Ringette to debut at Hope Arena

Weekend tournament to draw about 75 players from around the province

Ringette is making its debut in Hope next weekend.

About 75 participants from around the province will hit the ice for the Ladies Masters Tournament. Teams are coming from Comox, Richmond, Burnaby, New West, Surrey-White Rock, and Port Coquitlam-Ridge Meadows.

“We wanted to host a destination tournament so that the participants could leave behind their duties and responsibilities and just enjoy a fun, social, weekend,” said tournament coordinator Samantha Morrison. “Hope has a great ice arena, affordable accommodations, and supportive tourism services. There is a real community feel and we have been welcomed by the recreation staff and local businesses.”

Ringette is a fast-paced team sport similar to lacrosse and basketball that was invented in 1963 in North Bay, Ontario by Sam Jacks. Players use a straight stick to pass, carry, and shoot a rubber ring to score goals. Teams consist of seven to 18 players: a goalie and five skaters, two defense, two forwards, and a centre. There is no offside rule but teams must pass over both blue lines to move up the ice. Each end zone is restricted to three skaters per team.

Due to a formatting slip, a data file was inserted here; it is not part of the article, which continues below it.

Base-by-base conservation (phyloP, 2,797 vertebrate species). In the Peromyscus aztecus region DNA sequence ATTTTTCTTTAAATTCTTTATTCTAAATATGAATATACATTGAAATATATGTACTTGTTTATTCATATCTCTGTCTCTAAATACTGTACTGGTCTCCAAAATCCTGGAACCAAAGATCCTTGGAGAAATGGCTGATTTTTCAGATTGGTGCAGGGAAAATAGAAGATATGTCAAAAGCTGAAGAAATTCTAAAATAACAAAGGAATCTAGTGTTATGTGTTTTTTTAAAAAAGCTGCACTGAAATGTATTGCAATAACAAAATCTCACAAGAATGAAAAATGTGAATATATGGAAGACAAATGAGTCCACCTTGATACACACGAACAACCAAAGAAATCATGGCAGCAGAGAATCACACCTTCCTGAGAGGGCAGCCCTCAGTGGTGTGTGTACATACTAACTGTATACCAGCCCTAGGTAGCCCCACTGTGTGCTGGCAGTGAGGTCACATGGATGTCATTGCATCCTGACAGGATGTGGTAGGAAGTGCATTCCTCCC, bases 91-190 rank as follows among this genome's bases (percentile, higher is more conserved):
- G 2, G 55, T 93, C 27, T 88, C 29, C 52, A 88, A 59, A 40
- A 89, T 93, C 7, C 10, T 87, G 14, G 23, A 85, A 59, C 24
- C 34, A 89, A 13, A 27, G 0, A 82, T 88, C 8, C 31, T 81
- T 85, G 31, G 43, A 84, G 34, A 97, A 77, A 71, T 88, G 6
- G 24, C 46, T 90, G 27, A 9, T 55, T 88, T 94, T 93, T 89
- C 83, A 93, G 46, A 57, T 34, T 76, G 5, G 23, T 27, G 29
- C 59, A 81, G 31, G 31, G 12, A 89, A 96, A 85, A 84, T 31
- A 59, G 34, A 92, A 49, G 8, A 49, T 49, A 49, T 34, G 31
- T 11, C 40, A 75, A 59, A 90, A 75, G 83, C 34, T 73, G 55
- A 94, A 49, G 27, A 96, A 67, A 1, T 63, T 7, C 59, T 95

Ringette has become a popular sport for women in this country, with over 50,000 participants, including players, coaches, officials and volunteers across Canada.

“Being part of a team motivates women to exercise and learn new skills in a supportive and fun environment,” said Morrison. “Women often devote their social time to childrearing and when their kids hit a certain age they find that they have time for themselves again. Ringette welcomes women of all ages and abilities. Many women start playing in their 40s.”

The Ladies Masters Tournament kicks off on April 11 at Hope Arena. Boys and girls age six and over can try ringette for free from 6:30-7:30 p.m., and ladies aged 25-60+ from 6:45-7:45 p.m. The Eagles Club is also hosting a private banquet for tournament participants with dinner and dancing on the Saturday.

“There will be lots of team spirit and camaraderie and effort – if you are lucky perhaps you will even see some skilled play,” said Morrison. “The jambouree style tournament is focused on relationship building and personal bests. There are no finals. The motto for the weekend is ‘if you are not having fun – you are doing it wrong.’”